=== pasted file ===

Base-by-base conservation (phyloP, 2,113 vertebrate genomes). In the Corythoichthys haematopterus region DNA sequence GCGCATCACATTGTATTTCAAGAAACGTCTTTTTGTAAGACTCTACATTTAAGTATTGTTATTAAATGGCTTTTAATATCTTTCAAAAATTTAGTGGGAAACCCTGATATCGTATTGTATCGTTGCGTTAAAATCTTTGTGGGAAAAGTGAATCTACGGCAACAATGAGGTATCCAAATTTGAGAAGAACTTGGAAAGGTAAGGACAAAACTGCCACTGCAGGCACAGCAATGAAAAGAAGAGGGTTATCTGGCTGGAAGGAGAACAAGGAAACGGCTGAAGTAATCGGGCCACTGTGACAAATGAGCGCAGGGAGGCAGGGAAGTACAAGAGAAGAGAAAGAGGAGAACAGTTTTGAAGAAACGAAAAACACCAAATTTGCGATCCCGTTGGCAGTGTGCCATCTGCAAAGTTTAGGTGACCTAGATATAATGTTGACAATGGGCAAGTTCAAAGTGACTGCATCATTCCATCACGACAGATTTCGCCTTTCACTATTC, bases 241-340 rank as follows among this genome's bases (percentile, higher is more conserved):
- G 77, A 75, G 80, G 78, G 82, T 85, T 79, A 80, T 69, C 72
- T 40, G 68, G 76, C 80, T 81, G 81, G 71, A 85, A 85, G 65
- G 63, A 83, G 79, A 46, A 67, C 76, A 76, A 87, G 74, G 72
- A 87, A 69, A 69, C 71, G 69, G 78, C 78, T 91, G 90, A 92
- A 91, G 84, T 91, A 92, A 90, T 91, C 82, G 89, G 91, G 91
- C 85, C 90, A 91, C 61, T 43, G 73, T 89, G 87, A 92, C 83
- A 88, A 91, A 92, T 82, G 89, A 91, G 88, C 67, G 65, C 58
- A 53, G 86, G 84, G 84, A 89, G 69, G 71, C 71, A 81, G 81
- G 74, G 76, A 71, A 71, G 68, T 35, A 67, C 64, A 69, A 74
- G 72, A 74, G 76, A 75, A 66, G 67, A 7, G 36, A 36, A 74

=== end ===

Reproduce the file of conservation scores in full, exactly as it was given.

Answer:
Base-by-base conservation (phyloP, 2,113 vertebrate genomes). In the Corythoichthys haematopterus region DNA sequence GCGCATCACATTGTATTTCAAGAAACGTCTTTTTGTAAGACTCTACATTTAAGTATTGTTATTAAATGGCTTTTAATATCTTTCAAAAATTTAGTGGGAAACCCTGATATCGTATTGTATCGTTGCGTTAAAATCTTTGTGGGAAAAGTGAATCTACGGCAACAATGAGGTATCCAAATTTGAGAAGAACTTGGAAAGGTAAGGACAAAACTGCCACTGCAGGCACAGCAATGAAAAGAAGAGGGTTATCTGGCTGGAAGGAGAACAAGGAAACGGCTGAAGTAATCGGGCCACTGTGACAAATGAGCGCAGGGAGGCAGGGAAGTACAAGAGAAGAGAAAGAGGAGAACAGTTTTGAAGAAACGAAAAACACCAAATTTGCGATCCCGTTGGCAGTGTGCCATCTGCAAAGTTTAGGTGACCTAGATATAATGTTGACAATGGGCAAGTTCAAAGTGACTGCATCATTCCATCACGACAGATTTCGCCTTTCACTATTC, bases 241-340 rank as follows among this genome's bases (percentile, higher is more conserved):
- G 77, A 75, G 80, G 78, G 82, T 85, T 79, A 80, T 69, C 72
- T 40, G 68, G 76, C 80, T 81, G 81, G 71, A 85, A 85, G 65
- G 63, A 83, G 79, A 46, A 67, C 76, A 76, A 87, G 74, G 72
- A 87, A 69, A 69, C 71, G 69, G 78, C 78, T 91, G 90, A 92
- A 91, G 84, T 91, A 92, A 90, T 91, C 82, G 89, G 91, G 91
- C 85, C 90, A 91, C 61, T 43, G 73, T 89, G 87, A 92, C 83
- A 88, A 91, A 92, T 82, G 89, A 91, G 88, C 67, G 65, C 58
- A 53, G 86, G 84, G 84, A 89, G 69, G 71, C 71, A 81, G 81
- G 74, G 76, A 71, A 71, G 68, T 35, A 67, C 64, A 69, A 74
- G 72, A 74, G 76, A 75, A 66, G 67, A 7, G 36, A 36, A 74